The Republic of Abkhazia is one of seven states in the world which are recognized by some U.N. members, but not by the U.N. as a whole. Located in the Caucasus region on the border between Europe and Asia, Abkhazia is considered part of Georgia by most U.N. members; however, it has enjoyed de facto independence since winning a war of secession against the larger country in 1993. It has shared much of its fate with South Ossetia, another breakaway state which also seceded from Georgia around the same time. Abkhazia and South Ossetia passed their first decade and a half of independence without the recognition of any U.N. members. That changed after a 2008 war in which Georgia attempted to take back the two breakaway states by force, and was repelled by Russian forces. In the aftermath of the war, both Abkhazia and South Ossetia received diplomatic recognition from Russia, as well as from the Central American Republic of Nicaragua. The next year, South America's Venezuela and the Pacific island country of Nauru followed suit. The two breakaway republics are also recognized by each other and at least two other non-U.N. member states.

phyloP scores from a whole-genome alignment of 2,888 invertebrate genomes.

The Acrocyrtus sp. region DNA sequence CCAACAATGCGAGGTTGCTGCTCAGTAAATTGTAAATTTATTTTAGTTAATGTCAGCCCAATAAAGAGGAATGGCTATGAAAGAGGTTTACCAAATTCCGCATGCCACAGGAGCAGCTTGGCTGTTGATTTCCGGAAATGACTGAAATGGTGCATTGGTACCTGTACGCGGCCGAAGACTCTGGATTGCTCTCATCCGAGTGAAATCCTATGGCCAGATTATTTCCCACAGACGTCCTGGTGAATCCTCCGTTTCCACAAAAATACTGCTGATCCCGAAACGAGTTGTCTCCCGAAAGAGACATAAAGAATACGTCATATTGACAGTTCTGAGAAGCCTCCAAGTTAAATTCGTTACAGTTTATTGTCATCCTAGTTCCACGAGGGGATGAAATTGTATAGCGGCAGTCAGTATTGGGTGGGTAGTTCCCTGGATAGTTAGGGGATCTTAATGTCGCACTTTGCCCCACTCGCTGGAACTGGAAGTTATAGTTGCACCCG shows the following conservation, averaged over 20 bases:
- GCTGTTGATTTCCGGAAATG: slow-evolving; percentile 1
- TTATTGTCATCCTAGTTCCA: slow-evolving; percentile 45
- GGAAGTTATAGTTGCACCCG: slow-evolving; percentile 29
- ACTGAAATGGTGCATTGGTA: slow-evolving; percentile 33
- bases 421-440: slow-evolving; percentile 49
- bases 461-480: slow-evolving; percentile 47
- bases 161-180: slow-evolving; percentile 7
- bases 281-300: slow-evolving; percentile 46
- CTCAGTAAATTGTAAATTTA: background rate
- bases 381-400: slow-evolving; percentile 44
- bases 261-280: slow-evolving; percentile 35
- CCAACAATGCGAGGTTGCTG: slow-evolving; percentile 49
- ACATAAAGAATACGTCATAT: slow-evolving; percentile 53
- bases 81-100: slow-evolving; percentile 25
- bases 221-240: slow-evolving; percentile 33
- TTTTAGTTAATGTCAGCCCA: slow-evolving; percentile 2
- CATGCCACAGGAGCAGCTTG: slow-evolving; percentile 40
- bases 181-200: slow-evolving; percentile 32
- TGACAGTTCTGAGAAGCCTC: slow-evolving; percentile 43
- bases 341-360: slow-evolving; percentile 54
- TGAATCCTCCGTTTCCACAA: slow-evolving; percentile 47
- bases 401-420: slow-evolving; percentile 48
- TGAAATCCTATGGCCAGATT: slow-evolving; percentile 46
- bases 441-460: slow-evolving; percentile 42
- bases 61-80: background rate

U.N. members recognizing Abkhazia shown in green. Vanuatu circled in green, Abkhazia circled in pink.
Modified from this map by Wikimedia user NuclearVacuum (license: CC BY-SA).
This summer, Abkhazia received recognition from a fifth U.N. member, the Republic of Vanuatu. For the first time, South Ossetia was not recognized along with Abkhazia. Vanuatu is a Pacific island country of a quarter-million people, formerly known as the New Hebrides, which won independence from Britain and France in 1980. Vanuatu's recognition of Abkhazia this year was accompanied by a great deal of confusion. Negotiated in secret between the two states, the recognition agreement was first announced to the public at the end of May. However, government officials in Vanuatu gave differing reports on whether or not the agreement existed, with confirmation finally coming on June 7. Making things even more complicated, Vanuatu's temporary prime minister withdrew recognition of Abkhazia on June 19, but it was reinstated on July 12 after the return of the permanent head of government.

Wikipedia: Abkhazia, Vanuatu, International Recognition of Abkhazia & South Ossetia